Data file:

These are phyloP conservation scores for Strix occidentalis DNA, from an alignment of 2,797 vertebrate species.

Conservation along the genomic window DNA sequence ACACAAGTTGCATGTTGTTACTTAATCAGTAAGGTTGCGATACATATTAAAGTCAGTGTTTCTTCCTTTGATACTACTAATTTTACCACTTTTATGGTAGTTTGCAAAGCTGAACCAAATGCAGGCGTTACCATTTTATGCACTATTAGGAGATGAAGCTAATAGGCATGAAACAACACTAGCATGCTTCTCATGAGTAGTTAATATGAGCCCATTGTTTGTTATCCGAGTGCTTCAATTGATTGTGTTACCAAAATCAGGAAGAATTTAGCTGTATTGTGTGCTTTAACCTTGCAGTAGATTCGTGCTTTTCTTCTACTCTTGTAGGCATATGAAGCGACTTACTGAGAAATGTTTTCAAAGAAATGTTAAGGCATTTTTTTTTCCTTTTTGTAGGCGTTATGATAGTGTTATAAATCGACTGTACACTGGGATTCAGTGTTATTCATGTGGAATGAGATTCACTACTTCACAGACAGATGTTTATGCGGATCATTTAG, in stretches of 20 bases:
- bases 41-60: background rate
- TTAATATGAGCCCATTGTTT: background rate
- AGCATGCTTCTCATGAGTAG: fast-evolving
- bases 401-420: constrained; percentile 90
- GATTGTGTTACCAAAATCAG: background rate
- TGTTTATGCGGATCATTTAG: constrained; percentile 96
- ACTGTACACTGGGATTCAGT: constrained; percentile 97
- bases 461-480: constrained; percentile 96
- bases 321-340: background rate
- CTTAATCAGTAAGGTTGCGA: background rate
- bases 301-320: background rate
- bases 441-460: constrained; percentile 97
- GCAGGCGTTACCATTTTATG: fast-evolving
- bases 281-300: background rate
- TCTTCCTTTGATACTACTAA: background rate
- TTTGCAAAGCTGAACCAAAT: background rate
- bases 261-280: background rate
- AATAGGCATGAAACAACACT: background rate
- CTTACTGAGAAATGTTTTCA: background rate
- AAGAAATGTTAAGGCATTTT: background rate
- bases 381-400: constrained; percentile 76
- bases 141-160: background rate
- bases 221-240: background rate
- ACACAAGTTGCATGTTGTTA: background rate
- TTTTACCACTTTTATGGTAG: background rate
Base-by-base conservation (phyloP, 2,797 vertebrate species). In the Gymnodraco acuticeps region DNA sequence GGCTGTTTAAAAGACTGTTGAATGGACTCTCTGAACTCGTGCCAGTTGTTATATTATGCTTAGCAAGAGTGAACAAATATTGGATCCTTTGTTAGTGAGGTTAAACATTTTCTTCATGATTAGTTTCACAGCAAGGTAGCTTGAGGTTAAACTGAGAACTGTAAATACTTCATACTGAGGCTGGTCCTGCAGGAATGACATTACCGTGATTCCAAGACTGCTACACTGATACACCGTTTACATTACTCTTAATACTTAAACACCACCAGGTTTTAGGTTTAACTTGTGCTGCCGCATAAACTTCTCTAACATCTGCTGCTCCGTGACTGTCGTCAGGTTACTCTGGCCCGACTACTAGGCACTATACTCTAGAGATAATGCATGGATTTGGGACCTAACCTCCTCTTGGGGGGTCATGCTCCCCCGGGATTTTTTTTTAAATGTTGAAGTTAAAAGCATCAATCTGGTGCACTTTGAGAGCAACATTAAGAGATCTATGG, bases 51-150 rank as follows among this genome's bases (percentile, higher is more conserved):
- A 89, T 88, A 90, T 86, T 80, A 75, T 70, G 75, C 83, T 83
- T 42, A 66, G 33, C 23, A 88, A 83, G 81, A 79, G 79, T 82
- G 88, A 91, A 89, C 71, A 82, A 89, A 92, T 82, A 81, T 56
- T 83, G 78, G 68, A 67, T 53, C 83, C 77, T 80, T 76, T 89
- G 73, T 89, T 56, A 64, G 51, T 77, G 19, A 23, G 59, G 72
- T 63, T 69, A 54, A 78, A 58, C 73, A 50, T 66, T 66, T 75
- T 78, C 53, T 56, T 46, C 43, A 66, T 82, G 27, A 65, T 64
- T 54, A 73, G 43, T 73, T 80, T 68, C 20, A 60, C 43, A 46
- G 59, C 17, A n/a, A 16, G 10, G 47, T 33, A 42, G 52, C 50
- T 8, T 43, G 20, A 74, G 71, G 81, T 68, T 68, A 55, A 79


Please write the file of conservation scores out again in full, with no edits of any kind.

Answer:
These are phyloP conservation scores for Strix occidentalis DNA, from an alignment of 2,797 vertebrate species.

Conservation along the genomic window DNA sequence ACACAAGTTGCATGTTGTTACTTAATCAGTAAGGTTGCGATACATATTAAAGTCAGTGTTTCTTCCTTTGATACTACTAATTTTACCACTTTTATGGTAGTTTGCAAAGCTGAACCAAATGCAGGCGTTACCATTTTATGCACTATTAGGAGATGAAGCTAATAGGCATGAAACAACACTAGCATGCTTCTCATGAGTAGTTAATATGAGCCCATTGTTTGTTATCCGAGTGCTTCAATTGATTGTGTTACCAAAATCAGGAAGAATTTAGCTGTATTGTGTGCTTTAACCTTGCAGTAGATTCGTGCTTTTCTTCTACTCTTGTAGGCATATGAAGCGACTTACTGAGAAATGTTTTCAAAGAAATGTTAAGGCATTTTTTTTTCCTTTTTGTAGGCGTTATGATAGTGTTATAAATCGACTGTACACTGGGATTCAGTGTTATTCATGTGGAATGAGATTCACTACTTCACAGACAGATGTTTATGCGGATCATTTAG, in stretches of 20 bases:
- bases 41-60: background rate
- TTAATATGAGCCCATTGTTT: background rate
- AGCATGCTTCTCATGAGTAG: fast-evolving
- bases 401-420: constrained; percentile 90
- GATTGTGTTACCAAAATCAG: background rate
- TGTTTATGCGGATCATTTAG: constrained; percentile 96
- ACTGTACACTGGGATTCAGT: constrained; percentile 97
- bases 461-480: constrained; percentile 96
- bases 321-340: background rate
- CTTAATCAGTAAGGTTGCGA: background rate
- bases 301-320: background rate
- bases 441-460: constrained; percentile 97
- GCAGGCGTTACCATTTTATG: fast-evolving
- bases 281-300: background rate
- TCTTCCTTTGATACTACTAA: background rate
- TTTGCAAAGCTGAACCAAAT: background rate
- bases 261-280: background rate
- AATAGGCATGAAACAACACT: background rate
- CTTACTGAGAAATGTTTTCA: background rate
- AAGAAATGTTAAGGCATTTT: background rate
- bases 381-400: constrained; percentile 76
- bases 141-160: background rate
- bases 221-240: background rate
- ACACAAGTTGCATGTTGTTA: background rate
- TTTTACCACTTTTATGGTAG: background rate
Base-by-base conservation (phyloP, 2,797 vertebrate species). In the Gymnodraco acuticeps region DNA sequence GGCTGTTTAAAAGACTGTTGAATGGACTCTCTGAACTCGTGCCAGTTGTTATATTATGCTTAGCAAGAGTGAACAAATATTGGATCCTTTGTTAGTGAGGTTAAACATTTTCTTCATGATTAGTTTCACAGCAAGGTAGCTTGAGGTTAAACTGAGAACTGTAAATACTTCATACTGAGGCTGGTCCTGCAGGAATGACATTACCGTGATTCCAAGACTGCTACACTGATACACCGTTTACATTACTCTTAATACTTAAACACCACCAGGTTTTAGGTTTAACTTGTGCTGCCGCATAAACTTCTCTAACATCTGCTGCTCCGTGACTGTCGTCAGGTTACTCTGGCCCGACTACTAGGCACTATACTCTAGAGATAATGCATGGATTTGGGACCTAACCTCCTCTTGGGGGGTCATGCTCCCCCGGGATTTTTTTTTAAATGTTGAAGTTAAAAGCATCAATCTGGTGCACTTTGAGAGCAACATTAAGAGATCTATGG, bases 51-150 rank as follows among this genome's bases (percentile, higher is more conserved):
- A 89, T 88, A 90, T 86, T 80, A 75, T 70, G 75, C 83, T 83
- T 42, A 66, G 33, C 23, A 88, A 83, G 81, A 79, G 79, T 82
- G 88, A 91, A 89, C 71, A 82, A 89, A 92, T 82, A 81, T 56
- T 83, G 78, G 68, A 67, T 53, C 83, C 77, T 80, T 76, T 89
- G 73, T 89, T 56, A 64, G 51, T 77, G 19, A 23, G 59, G 72
- T 63, T 69, A 54, A 78, A 58, C 73, A 50, T 66, T 66, T 75
- T 78, C 53, T 56, T 46, C 43, A 66, T 82, G 27, A 65, T 64
- T 54, A 73, G 43, T 73, T 80, T 68, C 20, A 60, C 43, A 46
- G 59, C 17, A n/a, A 16, G 10, G 47, T 33, A 42, G 52, C 50
- T 8, T 43, G 20, A 74, G 71, G 81, T 68, T 68, A 55, A 79